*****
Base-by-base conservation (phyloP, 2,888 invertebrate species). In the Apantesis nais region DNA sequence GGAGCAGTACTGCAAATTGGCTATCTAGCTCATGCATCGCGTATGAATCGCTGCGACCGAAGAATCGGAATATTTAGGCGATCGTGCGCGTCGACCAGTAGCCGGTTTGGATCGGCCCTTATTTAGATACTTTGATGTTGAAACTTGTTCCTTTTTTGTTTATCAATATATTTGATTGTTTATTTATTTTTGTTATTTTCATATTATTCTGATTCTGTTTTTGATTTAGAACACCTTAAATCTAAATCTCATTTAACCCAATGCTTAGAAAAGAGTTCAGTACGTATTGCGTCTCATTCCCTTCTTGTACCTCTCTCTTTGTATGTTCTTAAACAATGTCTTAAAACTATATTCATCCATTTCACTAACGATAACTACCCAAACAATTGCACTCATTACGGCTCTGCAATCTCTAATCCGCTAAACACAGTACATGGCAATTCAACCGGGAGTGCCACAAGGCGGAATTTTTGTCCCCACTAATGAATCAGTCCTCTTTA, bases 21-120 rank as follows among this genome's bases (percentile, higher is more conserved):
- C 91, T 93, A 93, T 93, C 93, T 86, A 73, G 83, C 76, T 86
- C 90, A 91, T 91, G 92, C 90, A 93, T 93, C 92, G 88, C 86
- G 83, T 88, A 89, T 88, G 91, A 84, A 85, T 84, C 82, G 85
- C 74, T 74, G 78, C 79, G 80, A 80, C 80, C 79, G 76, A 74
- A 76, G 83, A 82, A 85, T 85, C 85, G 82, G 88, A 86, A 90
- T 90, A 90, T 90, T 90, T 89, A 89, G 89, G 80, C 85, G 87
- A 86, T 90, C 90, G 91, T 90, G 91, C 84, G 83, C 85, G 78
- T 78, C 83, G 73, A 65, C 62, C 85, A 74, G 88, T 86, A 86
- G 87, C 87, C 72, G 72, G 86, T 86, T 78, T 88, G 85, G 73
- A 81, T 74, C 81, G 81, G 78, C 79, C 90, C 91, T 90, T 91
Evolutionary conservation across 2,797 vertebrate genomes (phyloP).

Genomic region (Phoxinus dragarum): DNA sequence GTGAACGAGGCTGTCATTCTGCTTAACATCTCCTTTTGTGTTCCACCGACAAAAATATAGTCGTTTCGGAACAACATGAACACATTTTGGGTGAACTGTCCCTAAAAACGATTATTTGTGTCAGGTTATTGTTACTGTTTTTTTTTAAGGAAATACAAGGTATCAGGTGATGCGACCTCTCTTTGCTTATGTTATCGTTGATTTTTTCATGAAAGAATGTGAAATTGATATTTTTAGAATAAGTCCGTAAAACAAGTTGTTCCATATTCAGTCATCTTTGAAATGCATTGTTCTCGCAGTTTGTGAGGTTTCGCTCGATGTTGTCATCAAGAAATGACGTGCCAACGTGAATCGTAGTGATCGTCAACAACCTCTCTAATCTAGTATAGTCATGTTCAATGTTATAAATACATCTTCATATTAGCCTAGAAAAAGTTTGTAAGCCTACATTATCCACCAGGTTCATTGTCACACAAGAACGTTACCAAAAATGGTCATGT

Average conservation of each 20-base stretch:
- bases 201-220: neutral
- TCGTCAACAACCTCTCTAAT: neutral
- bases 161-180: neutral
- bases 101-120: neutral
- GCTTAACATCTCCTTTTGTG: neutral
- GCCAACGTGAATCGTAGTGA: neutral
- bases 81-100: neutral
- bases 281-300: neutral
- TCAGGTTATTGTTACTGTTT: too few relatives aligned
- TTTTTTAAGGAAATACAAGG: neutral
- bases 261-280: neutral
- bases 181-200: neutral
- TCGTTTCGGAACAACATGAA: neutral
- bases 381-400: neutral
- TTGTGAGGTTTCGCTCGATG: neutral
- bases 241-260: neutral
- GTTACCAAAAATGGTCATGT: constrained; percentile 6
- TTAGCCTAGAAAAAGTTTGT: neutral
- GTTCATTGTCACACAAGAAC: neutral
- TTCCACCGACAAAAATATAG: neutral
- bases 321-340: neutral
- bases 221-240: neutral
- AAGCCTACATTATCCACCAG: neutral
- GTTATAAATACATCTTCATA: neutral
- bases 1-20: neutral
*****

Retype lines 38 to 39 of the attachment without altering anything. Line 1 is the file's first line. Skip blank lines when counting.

- GTTATAAATACATCTTCATA: neutral
- bases 1-20: neutral